Last week we saw Valve finally drop the details on the Valve Index VR set. Contrary to the current industry trend they unveiled a system that DOES NOT use inside out tracking. So what does this mean? Is VR technology going to be split in two camps? Which one will come out on top? And what exactly IS inside out tracking? Well dust off your HMD ’cause over the coming months I’m going to take a deep dive on all things VR and why you’re missing out on a new era of gaming.
First, let’s take a look at the Valve Index, what this device is and where it sits amongst the plethora of devices currently on sale.
Valve Index Specs
The Valve Index is boasting some serious firepower, with dual 1440 X 1600 RGB LCD displays that provide 50% more subpixels than OLED, a 120hz refresh rate that has an “experimental” 144hz mode and a brand new integrated audio system that makes game sound feel more natural and part of your real environment, as opposed to locking you into your own little world.
At this point I could go on about the comfort features and other uninteresting things like that, but instead I’m just going to tell you that it’s all high end stuff. The real kicker on the Index HMD is its modding features. Adding a USB 3.0 Type-A connection to the front of the mask to allow for hobbyists and enthusiasts to mod to their heart’s content. Valve have also promised to release all the CAD diagrams for the various physical components, to allow anyone to create and build on to their device.
The real interesting part is that the Index is using the same Lighthouse hand controller tracking system as seen on the Vive and Vive Pro (not really a surprise considering Valve conducted most of the technological research on the Vive before partnering with HTC) as opposed to the new inside out tracking championed by Oculus and Windows Mixed Reality. When the first images of the Index dropped, the two front facing cameras alluded to the Index going in this direction, but we now know that these cameras are used as a pass through for the user inside the headset to see the room around them without leaving the HMD.
Valve’s new controllers are probably the only part of this whole setup that we’re not surprised by. They have been in development and in the hands of developers and influencers for some time now and have been stirring up a bit of a commotion since first revealed. Renamed the Valve Index controllers (though to many they will always be the knuckles), they are by far the best part of Valve’s offering. They boast a new system where the player doesn’t technically “hold” the controllers, but rather wears them. Designed with a clever strap that secures them into your hand you can completely let go of these controllers and they won’t go anywhere, which is great for clammy palmed clumsy idiots like myself.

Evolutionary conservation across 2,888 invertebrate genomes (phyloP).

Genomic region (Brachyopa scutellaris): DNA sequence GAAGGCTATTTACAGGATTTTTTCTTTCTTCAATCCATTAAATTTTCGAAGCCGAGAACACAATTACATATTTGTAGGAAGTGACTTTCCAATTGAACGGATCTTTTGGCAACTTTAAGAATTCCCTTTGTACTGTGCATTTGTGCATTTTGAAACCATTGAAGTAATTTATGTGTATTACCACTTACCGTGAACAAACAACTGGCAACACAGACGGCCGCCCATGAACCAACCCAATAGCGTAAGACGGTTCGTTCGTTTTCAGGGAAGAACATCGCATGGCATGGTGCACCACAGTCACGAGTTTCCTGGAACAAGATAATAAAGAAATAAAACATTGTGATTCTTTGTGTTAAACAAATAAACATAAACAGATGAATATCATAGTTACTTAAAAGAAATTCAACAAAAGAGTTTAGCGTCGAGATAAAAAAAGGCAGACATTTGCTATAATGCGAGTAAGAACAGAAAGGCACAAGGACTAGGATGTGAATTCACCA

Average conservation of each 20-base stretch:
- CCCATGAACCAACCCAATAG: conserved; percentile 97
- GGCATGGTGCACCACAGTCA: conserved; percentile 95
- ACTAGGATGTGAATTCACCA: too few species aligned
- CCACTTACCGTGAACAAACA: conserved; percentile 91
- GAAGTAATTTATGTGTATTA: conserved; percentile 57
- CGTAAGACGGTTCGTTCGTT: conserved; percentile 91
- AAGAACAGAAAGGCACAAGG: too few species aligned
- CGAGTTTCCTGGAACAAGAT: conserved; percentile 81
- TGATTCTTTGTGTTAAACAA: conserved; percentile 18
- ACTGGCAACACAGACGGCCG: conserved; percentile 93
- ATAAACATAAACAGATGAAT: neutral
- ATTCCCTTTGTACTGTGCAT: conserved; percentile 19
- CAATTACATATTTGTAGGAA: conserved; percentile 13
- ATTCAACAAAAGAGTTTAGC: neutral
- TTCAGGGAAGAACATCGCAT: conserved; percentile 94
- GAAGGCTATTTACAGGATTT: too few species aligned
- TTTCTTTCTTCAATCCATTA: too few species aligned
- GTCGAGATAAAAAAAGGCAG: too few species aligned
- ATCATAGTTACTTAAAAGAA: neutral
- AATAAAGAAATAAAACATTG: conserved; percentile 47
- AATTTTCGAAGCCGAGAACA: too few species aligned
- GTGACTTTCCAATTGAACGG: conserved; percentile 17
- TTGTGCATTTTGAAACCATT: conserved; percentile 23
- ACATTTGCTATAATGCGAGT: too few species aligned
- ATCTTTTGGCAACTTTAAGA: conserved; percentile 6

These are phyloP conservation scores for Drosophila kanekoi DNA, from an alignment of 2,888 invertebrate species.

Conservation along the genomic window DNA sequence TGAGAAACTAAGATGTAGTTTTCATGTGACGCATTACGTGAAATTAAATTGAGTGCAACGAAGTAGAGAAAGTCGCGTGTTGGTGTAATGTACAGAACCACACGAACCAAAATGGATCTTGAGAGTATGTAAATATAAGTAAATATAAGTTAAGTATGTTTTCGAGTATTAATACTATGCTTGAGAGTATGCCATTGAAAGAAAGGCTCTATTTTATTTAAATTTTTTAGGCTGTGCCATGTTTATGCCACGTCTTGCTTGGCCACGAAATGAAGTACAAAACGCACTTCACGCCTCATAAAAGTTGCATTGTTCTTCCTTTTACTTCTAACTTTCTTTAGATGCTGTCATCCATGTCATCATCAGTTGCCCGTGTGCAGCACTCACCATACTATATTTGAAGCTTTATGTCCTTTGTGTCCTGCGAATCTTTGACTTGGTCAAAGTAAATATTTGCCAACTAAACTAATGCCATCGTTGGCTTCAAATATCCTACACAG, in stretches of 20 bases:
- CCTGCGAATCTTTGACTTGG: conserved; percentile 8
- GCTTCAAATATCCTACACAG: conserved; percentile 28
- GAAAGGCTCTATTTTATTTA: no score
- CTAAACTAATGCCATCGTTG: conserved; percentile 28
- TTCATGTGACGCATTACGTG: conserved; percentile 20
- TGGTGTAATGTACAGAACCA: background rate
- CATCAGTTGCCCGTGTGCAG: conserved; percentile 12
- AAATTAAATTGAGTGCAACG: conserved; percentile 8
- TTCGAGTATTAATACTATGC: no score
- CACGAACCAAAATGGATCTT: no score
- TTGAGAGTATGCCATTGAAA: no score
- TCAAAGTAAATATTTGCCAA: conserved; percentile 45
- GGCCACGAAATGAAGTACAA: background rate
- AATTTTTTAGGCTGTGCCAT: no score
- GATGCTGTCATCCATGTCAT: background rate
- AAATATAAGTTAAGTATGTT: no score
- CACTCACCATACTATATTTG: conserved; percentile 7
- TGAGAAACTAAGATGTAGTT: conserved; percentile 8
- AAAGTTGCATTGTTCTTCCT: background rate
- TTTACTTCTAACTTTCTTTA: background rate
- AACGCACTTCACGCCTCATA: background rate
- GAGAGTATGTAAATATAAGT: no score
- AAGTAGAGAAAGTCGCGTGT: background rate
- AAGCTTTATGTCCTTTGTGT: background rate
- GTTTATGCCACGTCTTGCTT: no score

The real benefit of this is that it allows you take advantage of the touch sensitive pads running vertically down the front facing part of the controller, allowing you to physically grip something in the VR space instead of just using button combinations to toggle grabbing and letting go of objects. This leap forward in VR controller technology adds a whole new level of immersion and safety to your VR experience. The best thing is they are entirely compatible with any HTC Vive or Vive Pro light house trackers and HMD, extending Valve’s open source attitude to easily the best controllers on the market.
Who is this for?
Comparing it to other devices on offer the Valve Index boasts slightly better overall performance to the Vive Pro, but at a far lower price range with the full Index bundle going for £919.00. If you already own a Vive or Vive pro you can purchase any of the pieces individually and they will work with all your HTC parts (apart from the improved base stations that will only work with the Vive Pro).
So what do we have then? A VR experience akin to the highest level enterprise VR system (if not better), with many features that would appeal to modders and developers who enjoy pushing the boundaries of hardware capabilities. It almost feels to me like an experiment, similar to what Nintendo have done with their Labo range of products “here’s a thing, you know what it does, but what else can you do with it?” It’s a great plan to understand what type of device or what features their next device should have. If anything this is a statement from Valve, explaining that they still understand serious gamers better than anyone, by simply giving us the opportunity to do what we want with our toys, to change them, experiment with them, do silly stupid things that add nothing with them simply because we can.
That’s it for the Index, for more details check out the website and check back to catch part 2 where we’ll take a look at Oculus and the pros/cons of inside out tracking.